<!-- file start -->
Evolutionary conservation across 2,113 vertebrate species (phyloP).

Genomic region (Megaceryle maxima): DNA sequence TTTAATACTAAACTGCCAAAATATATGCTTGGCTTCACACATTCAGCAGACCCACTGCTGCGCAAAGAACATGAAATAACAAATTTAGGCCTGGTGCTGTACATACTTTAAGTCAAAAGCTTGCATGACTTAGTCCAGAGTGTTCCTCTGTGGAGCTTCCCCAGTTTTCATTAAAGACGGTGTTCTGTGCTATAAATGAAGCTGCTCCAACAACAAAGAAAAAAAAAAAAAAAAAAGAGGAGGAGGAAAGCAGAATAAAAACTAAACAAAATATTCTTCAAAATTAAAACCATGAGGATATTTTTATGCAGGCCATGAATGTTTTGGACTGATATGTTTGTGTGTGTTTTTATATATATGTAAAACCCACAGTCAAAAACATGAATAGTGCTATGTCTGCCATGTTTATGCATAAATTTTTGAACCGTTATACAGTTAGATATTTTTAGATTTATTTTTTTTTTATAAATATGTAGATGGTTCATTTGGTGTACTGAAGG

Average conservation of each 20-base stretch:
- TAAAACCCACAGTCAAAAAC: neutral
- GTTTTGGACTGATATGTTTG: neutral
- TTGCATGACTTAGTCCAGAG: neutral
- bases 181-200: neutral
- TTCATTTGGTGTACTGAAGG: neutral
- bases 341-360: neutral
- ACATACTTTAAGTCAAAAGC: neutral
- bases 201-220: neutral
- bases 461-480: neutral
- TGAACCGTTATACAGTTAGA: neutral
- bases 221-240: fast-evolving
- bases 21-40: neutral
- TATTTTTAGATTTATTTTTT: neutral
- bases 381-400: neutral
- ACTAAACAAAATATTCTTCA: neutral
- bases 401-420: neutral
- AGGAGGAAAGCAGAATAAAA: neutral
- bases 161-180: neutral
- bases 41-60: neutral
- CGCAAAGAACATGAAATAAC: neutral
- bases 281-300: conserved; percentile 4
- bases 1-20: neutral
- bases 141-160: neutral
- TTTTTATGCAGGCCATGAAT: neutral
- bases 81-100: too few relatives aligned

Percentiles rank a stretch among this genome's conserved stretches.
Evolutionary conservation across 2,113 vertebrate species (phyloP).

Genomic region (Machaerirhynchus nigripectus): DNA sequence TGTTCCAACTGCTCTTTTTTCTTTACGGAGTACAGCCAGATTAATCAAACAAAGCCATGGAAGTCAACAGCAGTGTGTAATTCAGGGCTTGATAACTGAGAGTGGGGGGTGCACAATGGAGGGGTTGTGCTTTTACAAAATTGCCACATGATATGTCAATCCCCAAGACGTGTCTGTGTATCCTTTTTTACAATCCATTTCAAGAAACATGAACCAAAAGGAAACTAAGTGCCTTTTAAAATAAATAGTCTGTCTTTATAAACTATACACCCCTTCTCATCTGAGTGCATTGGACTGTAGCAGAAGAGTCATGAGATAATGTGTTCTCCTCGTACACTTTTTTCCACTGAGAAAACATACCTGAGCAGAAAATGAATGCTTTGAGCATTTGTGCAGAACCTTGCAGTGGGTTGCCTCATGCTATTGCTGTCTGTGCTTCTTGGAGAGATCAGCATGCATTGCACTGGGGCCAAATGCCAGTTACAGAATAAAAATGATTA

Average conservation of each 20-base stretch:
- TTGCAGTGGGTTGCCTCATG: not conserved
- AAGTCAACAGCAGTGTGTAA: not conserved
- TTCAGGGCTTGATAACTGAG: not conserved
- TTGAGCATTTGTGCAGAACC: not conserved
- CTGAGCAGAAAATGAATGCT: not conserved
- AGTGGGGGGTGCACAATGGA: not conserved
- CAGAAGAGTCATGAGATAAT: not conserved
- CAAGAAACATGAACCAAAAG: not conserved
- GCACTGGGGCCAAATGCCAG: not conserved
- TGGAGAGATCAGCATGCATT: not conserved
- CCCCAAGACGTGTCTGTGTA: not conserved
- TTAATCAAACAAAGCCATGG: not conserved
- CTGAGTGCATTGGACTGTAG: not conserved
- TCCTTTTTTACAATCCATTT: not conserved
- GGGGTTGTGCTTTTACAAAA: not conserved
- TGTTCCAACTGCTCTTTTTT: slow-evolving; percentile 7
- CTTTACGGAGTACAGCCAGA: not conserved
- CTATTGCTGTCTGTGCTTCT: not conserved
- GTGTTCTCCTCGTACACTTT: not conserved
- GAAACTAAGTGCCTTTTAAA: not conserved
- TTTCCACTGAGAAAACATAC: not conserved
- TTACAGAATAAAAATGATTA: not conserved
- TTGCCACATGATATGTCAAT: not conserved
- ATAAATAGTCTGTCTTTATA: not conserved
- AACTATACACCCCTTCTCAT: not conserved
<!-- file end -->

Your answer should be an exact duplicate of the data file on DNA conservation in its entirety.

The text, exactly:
Evolutionary conservation across 2,113 vertebrate species (phyloP).

Genomic region (Megaceryle maxima): DNA sequence TTTAATACTAAACTGCCAAAATATATGCTTGGCTTCACACATTCAGCAGACCCACTGCTGCGCAAAGAACATGAAATAACAAATTTAGGCCTGGTGCTGTACATACTTTAAGTCAAAAGCTTGCATGACTTAGTCCAGAGTGTTCCTCTGTGGAGCTTCCCCAGTTTTCATTAAAGACGGTGTTCTGTGCTATAAATGAAGCTGCTCCAACAACAAAGAAAAAAAAAAAAAAAAAAGAGGAGGAGGAAAGCAGAATAAAAACTAAACAAAATATTCTTCAAAATTAAAACCATGAGGATATTTTTATGCAGGCCATGAATGTTTTGGACTGATATGTTTGTGTGTGTTTTTATATATATGTAAAACCCACAGTCAAAAACATGAATAGTGCTATGTCTGCCATGTTTATGCATAAATTTTTGAACCGTTATACAGTTAGATATTTTTAGATTTATTTTTTTTTTATAAATATGTAGATGGTTCATTTGGTGTACTGAAGG

Average conservation of each 20-base stretch:
- TAAAACCCACAGTCAAAAAC: neutral
- GTTTTGGACTGATATGTTTG: neutral
- TTGCATGACTTAGTCCAGAG: neutral
- bases 181-200: neutral
- TTCATTTGGTGTACTGAAGG: neutral
- bases 341-360: neutral
- ACATACTTTAAGTCAAAAGC: neutral
- bases 201-220: neutral
- bases 461-480: neutral
- TGAACCGTTATACAGTTAGA: neutral
- bases 221-240: fast-evolving
- bases 21-40: neutral
- TATTTTTAGATTTATTTTTT: neutral
- bases 381-400: neutral
- ACTAAACAAAATATTCTTCA: neutral
- bases 401-420: neutral
- AGGAGGAAAGCAGAATAAAA: neutral
- bases 161-180: neutral
- bases 41-60: neutral
- CGCAAAGAACATGAAATAAC: neutral
- bases 281-300: conserved; percentile 4
- bases 1-20: neutral
- bases 141-160: neutral
- TTTTTATGCAGGCCATGAAT: neutral
- bases 81-100: too few relatives aligned

Percentiles rank a stretch among this genome's conserved stretches.
Evolutionary conservation across 2,113 vertebrate species (phyloP).

Genomic region (Machaerirhynchus nigripectus): DNA sequence TGTTCCAACTGCTCTTTTTTCTTTACGGAGTACAGCCAGATTAATCAAACAAAGCCATGGAAGTCAACAGCAGTGTGTAATTCAGGGCTTGATAACTGAGAGTGGGGGGTGCACAATGGAGGGGTTGTGCTTTTACAAAATTGCCACATGATATGTCAATCCCCAAGACGTGTCTGTGTATCCTTTTTTACAATCCATTTCAAGAAACATGAACCAAAAGGAAACTAAGTGCCTTTTAAAATAAATAGTCTGTCTTTATAAACTATACACCCCTTCTCATCTGAGTGCATTGGACTGTAGCAGAAGAGTCATGAGATAATGTGTTCTCCTCGTACACTTTTTTCCACTGAGAAAACATACCTGAGCAGAAAATGAATGCTTTGAGCATTTGTGCAGAACCTTGCAGTGGGTTGCCTCATGCTATTGCTGTCTGTGCTTCTTGGAGAGATCAGCATGCATTGCACTGGGGCCAAATGCCAGTTACAGAATAAAAATGATTA

Average conservation of each 20-base stretch:
- TTGCAGTGGGTTGCCTCATG: not conserved
- AAGTCAACAGCAGTGTGTAA: not conserved
- TTCAGGGCTTGATAACTGAG: not conserved
- TTGAGCATTTGTGCAGAACC: not conserved
- CTGAGCAGAAAATGAATGCT: not conserved
- AGTGGGGGGTGCACAATGGA: not conserved
- CAGAAGAGTCATGAGATAAT: not conserved
- CAAGAAACATGAACCAAAAG: not conserved
- GCACTGGGGCCAAATGCCAG: not conserved
- TGGAGAGATCAGCATGCATT: not conserved
- CCCCAAGACGTGTCTGTGTA: not conserved
- TTAATCAAACAAAGCCATGG: not conserved
- CTGAGTGCATTGGACTGTAG: not conserved
- TCCTTTTTTACAATCCATTT: not conserved
- GGGGTTGTGCTTTTACAAAA: not conserved
- TGTTCCAACTGCTCTTTTTT: slow-evolving; percentile 7
- CTTTACGGAGTACAGCCAGA: not conserved
- CTATTGCTGTCTGTGCTTCT: not conserved
- GTGTTCTCCTCGTACACTTT: not conserved
- GAAACTAAGTGCCTTTTAAA: not conserved
- TTTCCACTGAGAAAACATAC: not conserved
- TTACAGAATAAAAATGATTA: not conserved
- TTGCCACATGATATGTCAAT: not conserved
- ATAAATAGTCTGTCTTTATA: not conserved
- AACTATACACCCCTTCTCAT: not conserved